The Humboldt Bay Harbor Working Group’s meeting last Wednesday (Feb 24) was not well-attended. They had missed their connection with the Times-Standard again so there was no publicity and the attendees were those like myself who mark our calendars for the last Wednesday on the month. There were less than 20 of us including Dan Hauser, Karen Brooks, Nick Angeloff, Marian Brady, Dave Hull, Richard Marks and the ever-affable Leo Sears.
(Background/Disclosure; I served on the 2012 Prosperity task force that recommended a study be done of the feasibility of an East-West railroad. It WAS done but hope springs eternal and the folks on the task force who disagreed with its finding that the E-W route was impractical sort of morphed into the Harbor Working Group which is also a descendant of the old Committee for Port Development. Pay attention, there will be a test. Personally, I’m an advocate of spending a billion or so to rebuild the north-south route through the Eel River Canyon with passenger-grade rail. This is an investment that would pay off many times over but I can’t get anyone interested.)
So those of us gathered at the Samoa Cookhouse heard from a knowledgeable gentleman named Bill Carlson who works for the USDA in Oregon and knows a lot about agriculture and its markets. He considers PHB (an acronym for Port of Humboldt Bay) to be the “most underdeveloped deep-water port on the West Coast”. Grays Harbor, WA, near Aberdeen, ended up with a giant shipping and transfer facility run by the shipping giant PASHA, for which PHB was one of the competitors. PHB lost out because of not having rail access. One of Grays Harbor’s big customers is a Midwest soybean co-op.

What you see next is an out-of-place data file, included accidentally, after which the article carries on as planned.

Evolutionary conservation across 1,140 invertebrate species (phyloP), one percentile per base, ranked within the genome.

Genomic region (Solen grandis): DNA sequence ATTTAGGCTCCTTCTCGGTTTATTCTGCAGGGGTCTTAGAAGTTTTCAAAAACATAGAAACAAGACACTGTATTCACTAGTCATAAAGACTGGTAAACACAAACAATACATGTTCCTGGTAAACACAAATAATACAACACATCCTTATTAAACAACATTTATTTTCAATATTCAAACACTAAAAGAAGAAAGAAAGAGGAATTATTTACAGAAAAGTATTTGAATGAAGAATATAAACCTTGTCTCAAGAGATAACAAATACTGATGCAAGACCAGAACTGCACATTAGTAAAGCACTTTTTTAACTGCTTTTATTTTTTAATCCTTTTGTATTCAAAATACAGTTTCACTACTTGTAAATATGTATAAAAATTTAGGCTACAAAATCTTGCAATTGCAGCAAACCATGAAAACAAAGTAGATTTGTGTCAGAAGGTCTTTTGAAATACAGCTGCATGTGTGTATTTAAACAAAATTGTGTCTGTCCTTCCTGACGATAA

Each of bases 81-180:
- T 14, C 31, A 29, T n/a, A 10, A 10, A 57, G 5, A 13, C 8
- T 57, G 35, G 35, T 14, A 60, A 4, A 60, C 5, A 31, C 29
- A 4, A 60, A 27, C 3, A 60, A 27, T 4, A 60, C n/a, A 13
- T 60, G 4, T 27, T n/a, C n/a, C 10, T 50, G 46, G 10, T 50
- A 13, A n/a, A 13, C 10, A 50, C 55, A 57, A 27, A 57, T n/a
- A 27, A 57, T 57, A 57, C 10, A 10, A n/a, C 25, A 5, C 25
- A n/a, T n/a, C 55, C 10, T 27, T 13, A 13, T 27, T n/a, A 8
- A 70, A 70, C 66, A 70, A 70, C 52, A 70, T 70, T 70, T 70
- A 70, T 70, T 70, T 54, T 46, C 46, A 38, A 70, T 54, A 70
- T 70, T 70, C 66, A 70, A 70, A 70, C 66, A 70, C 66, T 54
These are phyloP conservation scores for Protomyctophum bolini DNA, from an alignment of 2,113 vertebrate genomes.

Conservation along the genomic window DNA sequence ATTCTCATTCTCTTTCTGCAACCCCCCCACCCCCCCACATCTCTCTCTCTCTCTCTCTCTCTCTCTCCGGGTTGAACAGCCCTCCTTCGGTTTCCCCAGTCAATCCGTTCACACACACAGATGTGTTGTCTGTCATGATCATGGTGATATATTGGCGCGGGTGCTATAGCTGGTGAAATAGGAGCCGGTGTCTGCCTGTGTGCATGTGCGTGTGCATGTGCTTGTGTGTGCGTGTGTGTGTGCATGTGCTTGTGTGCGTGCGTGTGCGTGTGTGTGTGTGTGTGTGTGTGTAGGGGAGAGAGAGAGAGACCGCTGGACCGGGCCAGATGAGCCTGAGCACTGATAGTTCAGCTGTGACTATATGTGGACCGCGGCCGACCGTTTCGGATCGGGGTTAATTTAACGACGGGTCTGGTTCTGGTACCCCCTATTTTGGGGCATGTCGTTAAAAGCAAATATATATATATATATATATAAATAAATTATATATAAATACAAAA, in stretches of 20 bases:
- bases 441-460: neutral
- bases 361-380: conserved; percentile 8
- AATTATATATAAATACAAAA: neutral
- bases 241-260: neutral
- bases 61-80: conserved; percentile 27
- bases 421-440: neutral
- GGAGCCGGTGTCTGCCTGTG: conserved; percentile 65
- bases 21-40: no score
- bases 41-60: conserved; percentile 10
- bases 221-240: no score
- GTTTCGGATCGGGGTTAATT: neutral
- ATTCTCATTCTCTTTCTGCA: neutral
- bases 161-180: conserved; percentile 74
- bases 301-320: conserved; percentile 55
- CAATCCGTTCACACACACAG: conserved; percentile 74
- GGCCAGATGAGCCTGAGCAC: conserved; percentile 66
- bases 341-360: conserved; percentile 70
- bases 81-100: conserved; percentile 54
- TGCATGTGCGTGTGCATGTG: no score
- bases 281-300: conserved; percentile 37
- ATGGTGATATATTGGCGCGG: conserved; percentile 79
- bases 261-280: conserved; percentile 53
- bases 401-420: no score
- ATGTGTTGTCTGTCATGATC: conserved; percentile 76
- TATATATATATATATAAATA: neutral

Currently agricultural products from the Central Valley are shipped south to Oakland for transfer. This includes a lot of alfalfa and hay to Japan. Almond hulls and walnut shells are shipped for use as abrasives (!) All these could be shipped out of PHB, along with rice to Japan. The whole conundrum of the E-W scheme is: what is there to ship? There is a Walmart distribution center in Gerber, where Union Pacific has 20 acres available for development as a ag hub.
The most striking assertion, to me, was that a route from Gerber to PHB could be patched together using existing rail lines which would only require 12 miles of new rail. That’s a lot different and a lot cheaper than building a 200-mile stretch of rail from scratch.
I hope that the Group will make Mr Carlson’s presentation available on its website HERE as it used to do in the past but the website looks like no one is paying it much mind. Still, you should pay attention to what these folks are up to. They just might be on to something. 12 miles??
I’ll be posting the meeting notices from now on. Last Wednesdays!